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Saturday, October 18, 2014

DUE DILIGENCE (Rachel Gold Mystery) by Michael Kahn | LibraryThing

Due diligence. Utter that dull gray phrase around a pack of corporate lawyers and watch them leer. That’s because the final tab for the due diligence in a significant transaction will easily exceed ten million dollars. Those kinds of numbers enchant even the most somber of practitioners.”

The plot revolves around an accountant who was doing due diligence on a company before a merger could take place.  Rachel had received a call from him explaining he needed her advice on some details of the merger.  When his body is found in the basement having gone through a trash compactor, Rachel is hired to help clean up some of the affairs and discovers an intricate web of deceit and malfeasance.  Soon her investigation leads to a presidential candidate and what he might have done many decades earlier and whether doing something that might benefit millions of people but leads to the deaths of some elderly patients might be ethically suspect.

Each of Kahn’s books takes a legal issue and builds a plot around it. There’s usually some kind of list with obscure combinations of letters and numbers Rachel must decipher. While the details of the characters appear repetitive from one book to the next, I didn’t find that as disconcerting as have some readers.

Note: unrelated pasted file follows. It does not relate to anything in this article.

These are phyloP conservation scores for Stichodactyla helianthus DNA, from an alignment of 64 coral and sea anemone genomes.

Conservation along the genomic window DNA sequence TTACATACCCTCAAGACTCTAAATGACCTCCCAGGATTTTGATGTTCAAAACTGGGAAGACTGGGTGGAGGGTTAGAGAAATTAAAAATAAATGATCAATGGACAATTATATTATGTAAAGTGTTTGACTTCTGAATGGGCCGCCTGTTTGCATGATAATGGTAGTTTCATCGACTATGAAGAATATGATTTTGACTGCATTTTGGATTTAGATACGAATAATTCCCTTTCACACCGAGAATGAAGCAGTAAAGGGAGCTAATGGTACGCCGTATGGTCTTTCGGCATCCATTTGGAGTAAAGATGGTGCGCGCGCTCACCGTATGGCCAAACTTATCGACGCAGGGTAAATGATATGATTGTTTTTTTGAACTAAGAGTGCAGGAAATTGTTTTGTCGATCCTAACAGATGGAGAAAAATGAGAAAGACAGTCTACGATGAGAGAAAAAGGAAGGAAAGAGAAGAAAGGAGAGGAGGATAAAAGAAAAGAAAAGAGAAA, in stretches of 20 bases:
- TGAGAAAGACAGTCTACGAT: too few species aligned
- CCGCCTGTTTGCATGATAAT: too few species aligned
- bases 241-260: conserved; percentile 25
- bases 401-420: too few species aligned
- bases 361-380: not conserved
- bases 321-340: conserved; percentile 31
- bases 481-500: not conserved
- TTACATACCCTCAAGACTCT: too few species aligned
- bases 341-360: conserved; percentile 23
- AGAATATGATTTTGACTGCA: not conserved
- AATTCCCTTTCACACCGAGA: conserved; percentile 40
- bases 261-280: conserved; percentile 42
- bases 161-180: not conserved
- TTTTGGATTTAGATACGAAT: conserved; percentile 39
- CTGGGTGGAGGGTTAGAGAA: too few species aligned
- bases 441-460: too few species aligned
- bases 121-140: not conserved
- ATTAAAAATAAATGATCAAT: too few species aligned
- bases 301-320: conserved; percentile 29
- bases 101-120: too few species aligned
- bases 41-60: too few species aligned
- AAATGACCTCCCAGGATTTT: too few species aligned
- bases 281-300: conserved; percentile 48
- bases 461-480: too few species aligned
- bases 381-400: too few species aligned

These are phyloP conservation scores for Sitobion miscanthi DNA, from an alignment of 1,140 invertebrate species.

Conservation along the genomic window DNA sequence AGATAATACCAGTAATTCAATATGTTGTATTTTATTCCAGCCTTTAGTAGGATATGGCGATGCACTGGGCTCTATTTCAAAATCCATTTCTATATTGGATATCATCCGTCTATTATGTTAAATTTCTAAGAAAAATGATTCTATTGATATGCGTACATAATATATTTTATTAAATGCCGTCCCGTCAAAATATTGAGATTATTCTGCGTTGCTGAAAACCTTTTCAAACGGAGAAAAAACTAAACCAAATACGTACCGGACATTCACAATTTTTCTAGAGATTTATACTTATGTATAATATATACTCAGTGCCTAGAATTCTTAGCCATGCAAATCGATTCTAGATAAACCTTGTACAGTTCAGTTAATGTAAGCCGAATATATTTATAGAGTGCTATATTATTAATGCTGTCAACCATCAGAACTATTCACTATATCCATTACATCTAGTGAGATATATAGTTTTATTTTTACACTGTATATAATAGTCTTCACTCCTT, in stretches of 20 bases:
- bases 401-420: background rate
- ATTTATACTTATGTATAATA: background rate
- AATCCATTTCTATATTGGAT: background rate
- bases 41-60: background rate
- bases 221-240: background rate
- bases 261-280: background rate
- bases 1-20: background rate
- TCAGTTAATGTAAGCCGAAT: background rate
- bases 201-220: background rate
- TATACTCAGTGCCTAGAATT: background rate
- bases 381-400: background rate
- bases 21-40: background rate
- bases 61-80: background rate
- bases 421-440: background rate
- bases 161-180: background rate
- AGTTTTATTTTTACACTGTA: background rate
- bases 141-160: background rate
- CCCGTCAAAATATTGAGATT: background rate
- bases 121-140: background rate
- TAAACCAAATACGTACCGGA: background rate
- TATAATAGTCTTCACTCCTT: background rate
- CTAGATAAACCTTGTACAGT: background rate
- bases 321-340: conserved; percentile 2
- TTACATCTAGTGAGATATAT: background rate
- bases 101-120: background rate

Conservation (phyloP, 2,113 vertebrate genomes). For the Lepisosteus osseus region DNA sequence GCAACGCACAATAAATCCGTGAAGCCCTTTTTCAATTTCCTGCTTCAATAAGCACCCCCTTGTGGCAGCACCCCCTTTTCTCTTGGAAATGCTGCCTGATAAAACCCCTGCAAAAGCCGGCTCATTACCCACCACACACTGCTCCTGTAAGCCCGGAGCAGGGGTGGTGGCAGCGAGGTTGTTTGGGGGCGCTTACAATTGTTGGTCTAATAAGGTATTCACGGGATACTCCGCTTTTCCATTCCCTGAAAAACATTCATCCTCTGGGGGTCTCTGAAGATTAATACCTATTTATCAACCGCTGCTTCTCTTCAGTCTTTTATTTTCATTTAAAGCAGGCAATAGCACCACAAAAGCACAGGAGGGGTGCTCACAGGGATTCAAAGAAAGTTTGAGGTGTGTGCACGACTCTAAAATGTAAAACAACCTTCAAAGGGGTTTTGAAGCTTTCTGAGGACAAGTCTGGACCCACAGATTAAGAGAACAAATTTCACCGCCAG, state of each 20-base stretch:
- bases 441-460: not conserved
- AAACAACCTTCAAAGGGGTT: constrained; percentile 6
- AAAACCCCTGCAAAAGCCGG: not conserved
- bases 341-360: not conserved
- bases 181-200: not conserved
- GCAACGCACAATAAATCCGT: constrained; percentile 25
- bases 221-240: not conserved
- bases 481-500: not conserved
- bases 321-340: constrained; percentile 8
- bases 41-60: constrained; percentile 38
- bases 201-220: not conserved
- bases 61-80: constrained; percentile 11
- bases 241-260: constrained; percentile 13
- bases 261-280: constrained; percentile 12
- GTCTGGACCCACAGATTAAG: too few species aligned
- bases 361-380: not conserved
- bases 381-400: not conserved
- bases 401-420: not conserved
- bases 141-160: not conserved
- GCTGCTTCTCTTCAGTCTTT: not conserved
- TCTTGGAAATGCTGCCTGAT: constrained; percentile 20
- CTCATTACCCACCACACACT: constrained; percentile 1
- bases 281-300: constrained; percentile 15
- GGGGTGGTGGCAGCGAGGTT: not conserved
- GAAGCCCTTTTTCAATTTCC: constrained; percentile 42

Some interesting history of trademarks. I knew little of their origin and raison d’etre. “During medieval times, trademarks became a symbol of responsibility as the powerful guilds of Europe required their members to each use a unique mark. That way a defective product could be traced back to its maker. A trademark was thus the highly personal symbol of a single worker: when his life ended, so did his trademark. By the middle of the twentieth century, however, it had metamorphosed into the multibillion dollar world of brand-name marketing—a world where a single word, such as Xerox or Corvette or Chanel or Kodak, can be worth hundreds of millions of dollars.”

Not to mention that St. Louis became home to many brands of beers because it’s built over the top of hundreds of limestone caves.  I just had to check out whether all this was a figment of Kahn’s imagination.  It is not and the caves play a central role in the solution to the puzzle. Note that claustrophobic activities appear in other of Kahn’s novels.  (

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